Taxes are one of many things that will change for people in Texas who get a divorce. The switch from filing as married to filing as single or as head of household, if there are dependents, and the move to a new tax bracket happens in whatever calendar year the divorce occurs. Therefore, if an annulment, separation or divorce is finalized on or before the final day of 2017, when the person files taxes for that year, the filing status will have changed. An annulment introduces the additional complexity of needing to amend previous years' tax returns to indicate that both people were not married at the time.
In a divorce, marital property division is generally negotiated in a manner that is equitable to both sides. However, not all assets are equally valuable. For instance, Texas residents may feel like keeping a marital home is worthwhile because it means not having to move. However, it also means retaining responsibility for maintenance and upkeep as well as other costs related to owning a home.
Federal employees are likely to have a Thrift Savings Plan, which replaces the common 401(k) used in the private sector. Like other retirement plans, a TSP can be affected by the asset division process of a Texas divorce. It is important for those considering a divorce to understand how the law may impact their money and finances.
When Texas couples divorce, both can expect to experience changes in their financial situation. In some cases, these changes are temporary, although there are some situations in which one or both parties will have to make long-term adjustments to their budgets. Women are often the ones who have to do so.
For many Texas residents, owning their own business may be a dream come true, especially if it turns out to be successful. However, if the business was started before a marriage, what was once sole property could become a shared marital asset. To ensure that the person who started the business maintains ownership of it in the event of a divorce, it is recommended that he or she sign a prenuptial agreement.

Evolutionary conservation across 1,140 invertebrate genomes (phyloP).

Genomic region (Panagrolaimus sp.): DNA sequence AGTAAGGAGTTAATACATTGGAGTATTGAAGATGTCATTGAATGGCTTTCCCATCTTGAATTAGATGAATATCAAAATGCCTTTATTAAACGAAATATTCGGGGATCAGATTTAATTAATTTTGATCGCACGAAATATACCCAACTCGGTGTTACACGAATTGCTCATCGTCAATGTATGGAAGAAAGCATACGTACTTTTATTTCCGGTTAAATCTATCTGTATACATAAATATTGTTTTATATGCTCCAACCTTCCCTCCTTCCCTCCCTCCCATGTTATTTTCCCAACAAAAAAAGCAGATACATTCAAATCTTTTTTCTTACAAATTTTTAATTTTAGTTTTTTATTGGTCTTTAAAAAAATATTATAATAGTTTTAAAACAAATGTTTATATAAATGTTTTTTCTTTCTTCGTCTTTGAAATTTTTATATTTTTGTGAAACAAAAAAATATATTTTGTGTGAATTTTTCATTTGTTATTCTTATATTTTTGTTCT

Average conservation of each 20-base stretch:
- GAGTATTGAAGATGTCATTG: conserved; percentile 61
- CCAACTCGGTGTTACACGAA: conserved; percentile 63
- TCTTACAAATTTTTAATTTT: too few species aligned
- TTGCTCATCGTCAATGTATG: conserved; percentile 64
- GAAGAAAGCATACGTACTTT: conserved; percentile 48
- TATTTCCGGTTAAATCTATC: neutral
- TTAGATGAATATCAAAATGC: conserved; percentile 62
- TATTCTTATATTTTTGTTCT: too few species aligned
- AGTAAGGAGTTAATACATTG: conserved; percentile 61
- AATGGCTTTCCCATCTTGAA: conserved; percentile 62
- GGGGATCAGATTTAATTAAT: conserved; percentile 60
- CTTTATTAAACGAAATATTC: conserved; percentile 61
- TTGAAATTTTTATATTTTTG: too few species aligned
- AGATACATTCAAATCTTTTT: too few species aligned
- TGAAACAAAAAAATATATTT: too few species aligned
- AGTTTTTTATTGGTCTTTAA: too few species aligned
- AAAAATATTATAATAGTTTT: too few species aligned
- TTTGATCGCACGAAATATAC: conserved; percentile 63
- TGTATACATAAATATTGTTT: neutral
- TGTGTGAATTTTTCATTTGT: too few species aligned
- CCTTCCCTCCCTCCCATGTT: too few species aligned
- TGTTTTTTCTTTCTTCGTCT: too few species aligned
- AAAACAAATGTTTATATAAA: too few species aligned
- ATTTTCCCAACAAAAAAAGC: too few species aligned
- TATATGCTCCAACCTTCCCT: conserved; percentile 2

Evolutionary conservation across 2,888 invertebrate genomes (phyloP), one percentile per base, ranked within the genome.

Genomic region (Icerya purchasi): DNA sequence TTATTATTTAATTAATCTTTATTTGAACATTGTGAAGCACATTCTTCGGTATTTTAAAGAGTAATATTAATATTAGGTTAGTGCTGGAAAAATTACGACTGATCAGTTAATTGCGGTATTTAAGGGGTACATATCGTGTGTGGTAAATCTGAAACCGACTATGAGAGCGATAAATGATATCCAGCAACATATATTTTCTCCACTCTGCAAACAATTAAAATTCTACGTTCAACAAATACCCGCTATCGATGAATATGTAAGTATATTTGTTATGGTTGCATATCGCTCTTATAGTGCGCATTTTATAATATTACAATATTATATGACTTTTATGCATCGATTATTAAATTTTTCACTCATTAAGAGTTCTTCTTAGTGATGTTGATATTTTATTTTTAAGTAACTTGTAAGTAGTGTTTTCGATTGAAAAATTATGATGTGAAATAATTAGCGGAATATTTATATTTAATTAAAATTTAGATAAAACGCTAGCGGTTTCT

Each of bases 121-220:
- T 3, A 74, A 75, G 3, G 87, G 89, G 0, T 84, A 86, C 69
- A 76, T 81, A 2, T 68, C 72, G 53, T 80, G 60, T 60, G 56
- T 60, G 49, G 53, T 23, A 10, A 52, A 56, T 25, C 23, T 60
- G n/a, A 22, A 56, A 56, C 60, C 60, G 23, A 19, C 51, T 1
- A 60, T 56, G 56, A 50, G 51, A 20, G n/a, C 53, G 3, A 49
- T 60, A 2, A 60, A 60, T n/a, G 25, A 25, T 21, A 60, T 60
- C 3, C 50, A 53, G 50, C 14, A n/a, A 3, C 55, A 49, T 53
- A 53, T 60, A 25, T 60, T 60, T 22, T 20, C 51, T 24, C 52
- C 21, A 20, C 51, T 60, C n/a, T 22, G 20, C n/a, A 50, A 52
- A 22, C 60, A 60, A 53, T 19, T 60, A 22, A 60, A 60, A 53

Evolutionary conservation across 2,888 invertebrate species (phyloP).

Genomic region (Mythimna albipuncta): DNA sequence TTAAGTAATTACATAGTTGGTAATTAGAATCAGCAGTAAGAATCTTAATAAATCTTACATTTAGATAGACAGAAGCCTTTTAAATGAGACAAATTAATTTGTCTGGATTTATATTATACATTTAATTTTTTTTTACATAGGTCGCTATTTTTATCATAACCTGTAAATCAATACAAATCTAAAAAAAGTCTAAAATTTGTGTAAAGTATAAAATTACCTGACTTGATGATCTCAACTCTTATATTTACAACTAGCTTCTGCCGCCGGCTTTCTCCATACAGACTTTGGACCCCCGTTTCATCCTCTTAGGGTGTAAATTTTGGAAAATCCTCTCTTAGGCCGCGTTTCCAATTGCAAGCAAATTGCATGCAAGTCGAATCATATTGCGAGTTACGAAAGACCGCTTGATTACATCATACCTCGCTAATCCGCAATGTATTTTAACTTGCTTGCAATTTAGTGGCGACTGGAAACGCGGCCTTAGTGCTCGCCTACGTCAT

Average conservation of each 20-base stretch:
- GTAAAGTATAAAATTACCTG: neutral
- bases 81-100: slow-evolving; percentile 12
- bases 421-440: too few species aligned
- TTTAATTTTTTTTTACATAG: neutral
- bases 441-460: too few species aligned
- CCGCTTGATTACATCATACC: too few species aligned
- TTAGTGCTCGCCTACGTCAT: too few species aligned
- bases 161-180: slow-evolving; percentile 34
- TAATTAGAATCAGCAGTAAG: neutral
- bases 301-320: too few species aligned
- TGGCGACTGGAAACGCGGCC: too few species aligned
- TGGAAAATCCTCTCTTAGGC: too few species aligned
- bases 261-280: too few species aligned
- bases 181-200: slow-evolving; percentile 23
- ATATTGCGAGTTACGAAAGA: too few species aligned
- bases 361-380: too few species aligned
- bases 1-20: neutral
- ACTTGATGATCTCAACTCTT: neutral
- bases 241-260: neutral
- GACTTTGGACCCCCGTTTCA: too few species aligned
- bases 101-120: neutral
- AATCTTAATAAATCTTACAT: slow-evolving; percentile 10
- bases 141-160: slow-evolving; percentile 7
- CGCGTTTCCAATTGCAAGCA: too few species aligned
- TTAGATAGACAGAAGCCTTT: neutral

When Texas couples decide to get divorced, one of the first questions they must tackle is property division. Shared property might include family homes, investments and other assets they have acquired during their marriage. The division process may involve negotiating retirement plans and other investments the couple made while they were married.
Texas family structures are adjusting to new lifestyles and socioeconomic trends. The concept of the nuclear family is giving way to blended families formed by new dynamics of marriage, divorce and remarriage. Blended families feature stepparents, stepchildren and step-siblings due to circumstances such as divorce and custody agreements.
An appeals court in Texas has ordered a retrial for the owner of World Environmental and partly reversed the decision of a lower court in a case involving payments the owner owes to his ex-wife. Originally, his former spouse was awarded $361,040 in damages, $25,000 in attorney's fees, and $2,500 related to the abuse of the evidentiary discovery process. The court found that he had failed in his fiduciary duties toward his ex-wife and that he was in breach of contract.
As many Texas residents have found, one of the major conflicts that can arise in a divorce negotiation is the fight over a couple's assets. It can become so complicated that it can lead to the destruction of the financial health of both parties since it can be drawn-out and costly. However, it does not have to be this way.
Texas residents who are planning a divorce or have already started the process will eventually also have to divide their property. This might be complicated and slow-moving, particularly when the couple has a lot of financial assets to divide.